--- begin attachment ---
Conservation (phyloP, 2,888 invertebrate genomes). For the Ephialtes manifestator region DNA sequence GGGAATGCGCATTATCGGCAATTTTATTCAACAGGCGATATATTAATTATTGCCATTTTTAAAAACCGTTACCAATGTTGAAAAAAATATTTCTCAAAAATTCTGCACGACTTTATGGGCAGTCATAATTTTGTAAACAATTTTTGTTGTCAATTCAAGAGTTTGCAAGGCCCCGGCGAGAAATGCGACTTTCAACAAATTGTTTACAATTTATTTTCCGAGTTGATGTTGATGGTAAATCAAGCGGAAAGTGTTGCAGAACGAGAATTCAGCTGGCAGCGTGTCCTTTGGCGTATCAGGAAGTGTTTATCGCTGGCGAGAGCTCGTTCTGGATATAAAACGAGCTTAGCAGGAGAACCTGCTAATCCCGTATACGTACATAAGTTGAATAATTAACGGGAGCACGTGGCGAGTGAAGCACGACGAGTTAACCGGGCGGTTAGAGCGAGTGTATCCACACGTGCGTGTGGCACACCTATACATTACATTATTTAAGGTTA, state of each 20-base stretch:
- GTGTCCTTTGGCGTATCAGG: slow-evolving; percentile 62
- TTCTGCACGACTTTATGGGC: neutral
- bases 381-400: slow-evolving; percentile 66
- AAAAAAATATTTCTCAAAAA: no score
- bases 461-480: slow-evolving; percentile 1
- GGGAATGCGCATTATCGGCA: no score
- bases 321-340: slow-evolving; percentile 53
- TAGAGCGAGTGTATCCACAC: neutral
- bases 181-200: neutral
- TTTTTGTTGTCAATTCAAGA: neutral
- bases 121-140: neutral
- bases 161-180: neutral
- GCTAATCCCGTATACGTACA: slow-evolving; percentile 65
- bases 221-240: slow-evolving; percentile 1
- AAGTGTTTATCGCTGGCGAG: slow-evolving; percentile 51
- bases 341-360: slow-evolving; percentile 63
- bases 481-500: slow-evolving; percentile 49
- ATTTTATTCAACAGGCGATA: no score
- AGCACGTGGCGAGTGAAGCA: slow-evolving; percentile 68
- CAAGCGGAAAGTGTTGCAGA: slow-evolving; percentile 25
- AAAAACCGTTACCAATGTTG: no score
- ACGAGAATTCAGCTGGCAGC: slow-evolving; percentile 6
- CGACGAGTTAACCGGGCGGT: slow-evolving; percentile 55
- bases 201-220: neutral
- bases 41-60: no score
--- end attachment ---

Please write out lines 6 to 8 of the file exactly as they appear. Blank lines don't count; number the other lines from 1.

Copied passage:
- bases 461-480: slow-evolving; percentile 1
- GGGAATGCGCATTATCGGCA: no score
- bases 321-340: slow-evolving; percentile 53